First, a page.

Left And Right Agree: Buy Gold!

goldWhen the New York Times runs a front page story suggesting that now is the time to buy gold and they quote Peter Schiff saying that paper money may become useless, is it time to buy, or a classic signal that the hype exceeds reality? Personally I think buying land, livestock and seeds might be a better bet…

It is the resurgent passion of the doomsday crowd, a bet that everything will go wrong. No matter what has you worried, they say, the answer is gold.

Inflation, deflation, government borrowing or the plunging euro — you name it — the specter of these concerns has set off a dash to gold, driving the precious metal to new highs and illustrating how fears of economic turmoil have moved from the fringe to the mainstream.

And gold bugs, often dismissed as crackpots who hoard gold bars in the basement, are finally having their day.

“I just think you’re in a world where a lot of chickens are coming home to roost,” said John Hathaway, manager of the Tocqueville Gold fund. “Gold is an escape hatch.”

The most visible new gold enthusiasts range from the Fox News commentator Glenn Beck on the right to the financier George Soros on the left, with even some sober-minded Wall Street types developing a case of gold fever. While their language may differ, they share a fundamental view that the age-old refuge of gold is relevant again, especially as other assets like stocks and national currencies show signs of weakness.

Now, individual investors are following their example around the world. The United States Mint is running short of gold coins, and the South African mint increased Krugerrand production by 50 percent late last month, to its highest level in 25 years, on brisk European demand.

The debt crisis in Europe and the ensuing drop in the value of the euro are the most recent catalysts for gold’s spike last week to $1,254 an ounce, a record before adjusting for inflation, but the deeper concern is that even in the United States, government borrowing is unsustainable and the day of reckoning is at hand. Sales of American Eagle one-ounce gold coins tripled in May from the month before.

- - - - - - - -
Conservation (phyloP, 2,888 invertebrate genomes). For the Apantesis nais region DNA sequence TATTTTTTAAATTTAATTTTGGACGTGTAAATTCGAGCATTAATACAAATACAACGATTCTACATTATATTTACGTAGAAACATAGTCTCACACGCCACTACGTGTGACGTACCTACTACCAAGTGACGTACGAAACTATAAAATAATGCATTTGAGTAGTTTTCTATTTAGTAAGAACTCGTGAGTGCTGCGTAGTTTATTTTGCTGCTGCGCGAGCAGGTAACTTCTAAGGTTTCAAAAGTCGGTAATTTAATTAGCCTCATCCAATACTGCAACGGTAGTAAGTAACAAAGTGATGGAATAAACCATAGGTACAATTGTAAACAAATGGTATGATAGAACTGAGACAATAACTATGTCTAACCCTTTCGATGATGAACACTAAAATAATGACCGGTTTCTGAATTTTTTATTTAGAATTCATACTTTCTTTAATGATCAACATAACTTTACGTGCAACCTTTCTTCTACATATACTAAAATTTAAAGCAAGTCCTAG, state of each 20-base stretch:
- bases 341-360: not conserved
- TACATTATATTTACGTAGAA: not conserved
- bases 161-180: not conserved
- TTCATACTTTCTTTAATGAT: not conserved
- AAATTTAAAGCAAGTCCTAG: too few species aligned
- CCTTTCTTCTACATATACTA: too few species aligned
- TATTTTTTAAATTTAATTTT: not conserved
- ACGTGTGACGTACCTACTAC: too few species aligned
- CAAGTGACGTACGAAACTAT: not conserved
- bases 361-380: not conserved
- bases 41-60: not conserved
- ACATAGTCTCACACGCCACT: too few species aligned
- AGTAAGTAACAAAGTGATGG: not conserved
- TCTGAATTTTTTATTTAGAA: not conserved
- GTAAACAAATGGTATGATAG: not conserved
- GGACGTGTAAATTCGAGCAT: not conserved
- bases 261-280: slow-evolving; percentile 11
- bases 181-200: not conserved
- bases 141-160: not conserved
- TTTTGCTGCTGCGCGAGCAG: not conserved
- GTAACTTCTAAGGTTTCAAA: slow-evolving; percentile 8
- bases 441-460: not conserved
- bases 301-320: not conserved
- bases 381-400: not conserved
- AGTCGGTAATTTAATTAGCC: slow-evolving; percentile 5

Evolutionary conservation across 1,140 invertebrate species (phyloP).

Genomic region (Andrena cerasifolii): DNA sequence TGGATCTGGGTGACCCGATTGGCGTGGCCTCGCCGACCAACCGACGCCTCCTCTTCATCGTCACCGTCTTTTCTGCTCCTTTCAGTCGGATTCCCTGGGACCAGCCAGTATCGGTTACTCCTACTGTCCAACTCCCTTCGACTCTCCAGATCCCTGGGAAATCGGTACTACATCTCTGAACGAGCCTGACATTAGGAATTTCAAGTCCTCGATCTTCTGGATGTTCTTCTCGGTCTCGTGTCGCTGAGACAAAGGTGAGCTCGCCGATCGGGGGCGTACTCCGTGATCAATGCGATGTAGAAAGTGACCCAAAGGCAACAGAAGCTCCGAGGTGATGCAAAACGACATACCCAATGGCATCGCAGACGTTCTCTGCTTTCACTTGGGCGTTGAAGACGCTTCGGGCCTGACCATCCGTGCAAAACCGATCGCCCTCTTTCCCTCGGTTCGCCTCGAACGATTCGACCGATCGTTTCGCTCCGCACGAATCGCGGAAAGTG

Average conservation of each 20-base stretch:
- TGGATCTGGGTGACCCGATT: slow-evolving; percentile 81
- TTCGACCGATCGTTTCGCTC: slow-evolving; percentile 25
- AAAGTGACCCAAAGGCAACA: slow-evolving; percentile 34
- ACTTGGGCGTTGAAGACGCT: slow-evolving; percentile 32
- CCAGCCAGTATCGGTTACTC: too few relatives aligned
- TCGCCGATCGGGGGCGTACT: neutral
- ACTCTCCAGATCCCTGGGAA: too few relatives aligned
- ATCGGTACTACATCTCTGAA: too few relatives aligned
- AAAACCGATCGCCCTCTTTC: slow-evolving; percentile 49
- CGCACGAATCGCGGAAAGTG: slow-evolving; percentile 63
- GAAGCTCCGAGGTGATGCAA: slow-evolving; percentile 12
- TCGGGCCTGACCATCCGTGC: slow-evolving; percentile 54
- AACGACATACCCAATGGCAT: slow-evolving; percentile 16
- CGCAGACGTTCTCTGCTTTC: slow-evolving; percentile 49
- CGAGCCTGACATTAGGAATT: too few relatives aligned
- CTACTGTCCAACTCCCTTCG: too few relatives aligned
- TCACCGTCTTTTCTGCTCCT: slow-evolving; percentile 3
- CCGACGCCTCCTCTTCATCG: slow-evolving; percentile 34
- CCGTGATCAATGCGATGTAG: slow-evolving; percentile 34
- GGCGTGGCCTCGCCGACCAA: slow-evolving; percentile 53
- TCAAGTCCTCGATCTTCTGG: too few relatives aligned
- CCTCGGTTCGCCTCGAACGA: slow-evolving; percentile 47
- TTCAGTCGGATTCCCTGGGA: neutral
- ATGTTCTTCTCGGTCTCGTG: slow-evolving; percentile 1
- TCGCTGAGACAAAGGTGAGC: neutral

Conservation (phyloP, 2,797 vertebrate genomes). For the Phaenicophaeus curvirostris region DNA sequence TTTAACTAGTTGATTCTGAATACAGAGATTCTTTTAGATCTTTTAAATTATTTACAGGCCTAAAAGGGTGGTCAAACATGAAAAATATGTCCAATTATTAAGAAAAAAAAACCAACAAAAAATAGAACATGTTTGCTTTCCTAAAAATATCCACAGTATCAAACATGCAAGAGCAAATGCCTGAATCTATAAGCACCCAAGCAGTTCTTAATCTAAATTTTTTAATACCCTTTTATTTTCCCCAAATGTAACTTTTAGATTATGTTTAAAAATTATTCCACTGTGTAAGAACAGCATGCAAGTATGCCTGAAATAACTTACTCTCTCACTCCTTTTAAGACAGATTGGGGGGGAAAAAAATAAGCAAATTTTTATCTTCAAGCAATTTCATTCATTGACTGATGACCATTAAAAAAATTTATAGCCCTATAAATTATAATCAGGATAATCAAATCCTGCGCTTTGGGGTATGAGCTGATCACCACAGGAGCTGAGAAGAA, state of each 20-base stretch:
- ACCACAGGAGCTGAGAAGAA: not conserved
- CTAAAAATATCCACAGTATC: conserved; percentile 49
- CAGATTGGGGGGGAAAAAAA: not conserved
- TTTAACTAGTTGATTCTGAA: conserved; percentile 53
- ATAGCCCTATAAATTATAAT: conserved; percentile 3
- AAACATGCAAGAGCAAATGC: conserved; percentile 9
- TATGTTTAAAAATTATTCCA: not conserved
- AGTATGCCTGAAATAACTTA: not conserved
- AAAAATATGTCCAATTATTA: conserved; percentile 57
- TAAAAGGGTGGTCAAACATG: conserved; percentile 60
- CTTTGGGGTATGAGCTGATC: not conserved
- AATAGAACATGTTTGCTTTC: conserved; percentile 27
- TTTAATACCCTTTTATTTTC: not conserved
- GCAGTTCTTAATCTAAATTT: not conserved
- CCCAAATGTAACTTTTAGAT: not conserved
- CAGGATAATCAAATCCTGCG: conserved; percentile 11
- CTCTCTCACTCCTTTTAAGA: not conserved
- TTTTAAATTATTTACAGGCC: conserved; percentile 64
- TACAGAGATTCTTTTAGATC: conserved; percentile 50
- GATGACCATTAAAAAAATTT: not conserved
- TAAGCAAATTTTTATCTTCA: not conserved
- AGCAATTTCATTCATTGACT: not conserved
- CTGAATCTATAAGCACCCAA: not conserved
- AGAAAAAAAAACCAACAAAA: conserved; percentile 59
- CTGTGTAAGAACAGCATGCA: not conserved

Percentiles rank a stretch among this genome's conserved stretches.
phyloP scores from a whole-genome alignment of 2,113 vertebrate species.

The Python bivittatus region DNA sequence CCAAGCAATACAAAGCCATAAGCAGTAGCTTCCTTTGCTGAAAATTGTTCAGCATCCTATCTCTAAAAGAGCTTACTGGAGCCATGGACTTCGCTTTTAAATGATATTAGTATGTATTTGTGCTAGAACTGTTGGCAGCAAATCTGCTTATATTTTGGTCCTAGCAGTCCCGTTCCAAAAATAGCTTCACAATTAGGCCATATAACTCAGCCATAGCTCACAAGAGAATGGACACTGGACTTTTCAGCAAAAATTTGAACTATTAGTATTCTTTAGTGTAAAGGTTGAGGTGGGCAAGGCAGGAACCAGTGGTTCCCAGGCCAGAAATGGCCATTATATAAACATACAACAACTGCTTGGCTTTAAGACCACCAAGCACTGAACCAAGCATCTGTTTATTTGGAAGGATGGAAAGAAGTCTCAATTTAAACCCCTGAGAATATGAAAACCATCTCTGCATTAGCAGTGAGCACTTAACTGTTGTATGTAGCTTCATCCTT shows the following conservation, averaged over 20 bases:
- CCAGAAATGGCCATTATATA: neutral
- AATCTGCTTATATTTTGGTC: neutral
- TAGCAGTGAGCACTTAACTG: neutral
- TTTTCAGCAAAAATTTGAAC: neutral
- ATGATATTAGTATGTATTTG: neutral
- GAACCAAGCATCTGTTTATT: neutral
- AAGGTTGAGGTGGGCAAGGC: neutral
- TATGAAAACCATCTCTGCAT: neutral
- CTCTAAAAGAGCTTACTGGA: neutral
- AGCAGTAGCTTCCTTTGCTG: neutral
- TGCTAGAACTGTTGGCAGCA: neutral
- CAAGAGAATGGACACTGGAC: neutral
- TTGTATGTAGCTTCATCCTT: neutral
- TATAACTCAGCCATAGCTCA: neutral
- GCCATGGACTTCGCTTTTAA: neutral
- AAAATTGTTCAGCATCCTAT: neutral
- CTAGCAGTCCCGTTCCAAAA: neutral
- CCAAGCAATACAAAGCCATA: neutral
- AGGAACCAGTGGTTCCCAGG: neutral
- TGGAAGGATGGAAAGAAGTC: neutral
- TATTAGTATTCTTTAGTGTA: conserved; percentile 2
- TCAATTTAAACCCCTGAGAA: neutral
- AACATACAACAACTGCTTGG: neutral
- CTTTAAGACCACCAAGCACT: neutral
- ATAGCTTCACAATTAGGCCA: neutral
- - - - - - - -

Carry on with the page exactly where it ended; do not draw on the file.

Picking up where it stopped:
If governments print more money to pay off their debts, the logic goes, inflation will destroy the value of the dollar, the euro and other paper currencies — thus enhancing the value of gold. What is more, with tax increases unlikely and with Europe on the brink, the unthinkable — a sovereign debt default or the collapse of the credit system — has suddenly become thinkable…

[continues in the New York Times]

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  • Synapse

    Yes, Gold is sooooo valuable. Except that it, like everything else, doesn't continue growing forever. The gold suppliers know this and they will happily take your hard earned cash. The same people were around in 1980 pushing gold gold gold… then in 1981 the gold prices collapsed and surprise, all the people who thought gold was an eternal safe investment were shown the error of their ways.

  • http://twitter.com/Adigam John Bonanno

    If everything goes to hell and you have gold and you are buying things with it, word will get around and you will become a target of brigands. Bad people steal gold. It is difficult to hide. It is dangerous to keep. Land and food are probably a better investment if you really think our civilization is about to collapse. But there is no security in life. No one here gets out alive.

  • Urza9814

    Yes, because if the economy collapses completely, who needs food or water or land or firearms…you'll be fine if you just have gold! Gold can solve everything!

    …morons…

  • GoodDoktorBad

    Almost as useless as paper…..

  • vicwiz

    Gold is only good if its for an investment in an functioning economy where the money game is still hip (not our case). I agree with the other posters. Land, food, firearms, and paying careful caring attention to the people around because they are an extension of ones self is the way to go. I was going to buy gold because it is used by tech companies and when the supply starts running out the price is going to go up but that wont happen if everything is going to …..